Elsewhere in the Financial Times, business columnist (and former environment correspondent) Pilita Clark warns of a “looming net-zero car crash”. She writes that companies and investors “face rising pressure to be both environmentally and financially sustainable at a time when the green technologies they need are still on the drawing board; government policy support is paltry and a small group of influential but poorly understood umpires are judging their progress”. Also in the FT, a news feature looks at how the “Say on Climate” campaign faces its “first big test at investor meetings”. The campaign “has enlisted global investors to press dozens of companies to set out their plans for dealing with their greenhouse gas emissions and to allow investors to regularly review the strategy”. The piece notes that “Unilever, Nestlé, Glencore and Moody’s are among the companies that have pledged to introduce the vote on climate plans this year, and more have promised to do so next year”.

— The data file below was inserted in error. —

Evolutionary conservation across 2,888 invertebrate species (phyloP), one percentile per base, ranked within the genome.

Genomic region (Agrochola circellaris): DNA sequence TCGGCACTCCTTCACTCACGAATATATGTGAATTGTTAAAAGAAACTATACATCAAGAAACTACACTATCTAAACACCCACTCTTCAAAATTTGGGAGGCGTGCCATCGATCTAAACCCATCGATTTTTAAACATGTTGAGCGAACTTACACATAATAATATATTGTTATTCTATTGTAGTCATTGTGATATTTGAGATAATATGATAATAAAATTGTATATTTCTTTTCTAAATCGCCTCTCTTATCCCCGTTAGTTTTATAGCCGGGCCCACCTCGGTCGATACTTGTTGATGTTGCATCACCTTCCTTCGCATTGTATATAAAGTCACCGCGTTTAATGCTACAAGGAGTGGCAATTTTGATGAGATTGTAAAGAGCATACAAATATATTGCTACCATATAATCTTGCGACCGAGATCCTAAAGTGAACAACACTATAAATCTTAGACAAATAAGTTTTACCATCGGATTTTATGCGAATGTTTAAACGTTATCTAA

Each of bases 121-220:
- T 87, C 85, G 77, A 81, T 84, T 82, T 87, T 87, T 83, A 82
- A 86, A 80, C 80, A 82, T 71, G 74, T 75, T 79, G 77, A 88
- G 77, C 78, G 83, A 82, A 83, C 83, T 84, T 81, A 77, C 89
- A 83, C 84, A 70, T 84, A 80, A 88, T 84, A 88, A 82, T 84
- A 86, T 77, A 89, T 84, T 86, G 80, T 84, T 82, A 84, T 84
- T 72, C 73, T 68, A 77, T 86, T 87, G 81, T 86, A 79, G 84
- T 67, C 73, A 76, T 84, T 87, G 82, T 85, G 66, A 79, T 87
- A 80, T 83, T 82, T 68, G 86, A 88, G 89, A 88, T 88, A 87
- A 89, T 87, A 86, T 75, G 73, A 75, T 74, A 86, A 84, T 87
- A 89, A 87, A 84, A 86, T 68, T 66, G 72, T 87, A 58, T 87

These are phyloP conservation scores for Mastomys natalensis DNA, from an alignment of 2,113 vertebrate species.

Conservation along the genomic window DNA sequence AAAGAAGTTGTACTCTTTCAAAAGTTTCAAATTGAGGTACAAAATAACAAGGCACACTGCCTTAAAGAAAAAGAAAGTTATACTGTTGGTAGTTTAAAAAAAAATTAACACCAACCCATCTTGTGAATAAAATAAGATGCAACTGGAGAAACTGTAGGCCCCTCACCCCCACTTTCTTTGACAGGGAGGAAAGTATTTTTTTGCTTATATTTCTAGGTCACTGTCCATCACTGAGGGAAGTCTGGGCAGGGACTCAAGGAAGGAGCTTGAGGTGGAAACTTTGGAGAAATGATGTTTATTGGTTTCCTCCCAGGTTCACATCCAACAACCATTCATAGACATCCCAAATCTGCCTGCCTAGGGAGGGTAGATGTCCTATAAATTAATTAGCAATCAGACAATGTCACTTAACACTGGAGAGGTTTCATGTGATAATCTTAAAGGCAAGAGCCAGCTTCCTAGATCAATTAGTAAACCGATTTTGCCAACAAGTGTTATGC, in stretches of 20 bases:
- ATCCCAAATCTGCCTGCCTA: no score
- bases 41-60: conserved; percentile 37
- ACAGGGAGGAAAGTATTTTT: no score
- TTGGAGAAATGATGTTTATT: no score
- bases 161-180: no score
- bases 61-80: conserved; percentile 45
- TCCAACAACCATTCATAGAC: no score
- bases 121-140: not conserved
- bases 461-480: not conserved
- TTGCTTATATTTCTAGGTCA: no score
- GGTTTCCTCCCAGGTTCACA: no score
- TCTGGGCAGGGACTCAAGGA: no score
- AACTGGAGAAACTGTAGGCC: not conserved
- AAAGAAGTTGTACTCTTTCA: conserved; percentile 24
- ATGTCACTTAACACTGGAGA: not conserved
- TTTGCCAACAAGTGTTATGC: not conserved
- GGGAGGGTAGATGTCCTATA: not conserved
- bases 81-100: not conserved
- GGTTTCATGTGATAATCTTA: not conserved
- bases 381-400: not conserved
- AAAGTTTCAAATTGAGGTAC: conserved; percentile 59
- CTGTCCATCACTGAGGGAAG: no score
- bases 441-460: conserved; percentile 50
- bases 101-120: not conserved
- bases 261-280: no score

In related reporting, DeSmog says that “three dozen Christian organisations and institutions from across the world – including dioceses from the Church of England – announced their divestment from fossil fuels today and urged leaders to take greater action on climate change ahead of major global summits this year”. The Financial Times has a special report on how technology companies are racing to “clean up” their act as cloud energy use grows. And Los Angeles Times business columnist Michael Hiltzik asks whether Telsa founder Elon Musk is “trying to destroy bitcoin over environmental concerns”.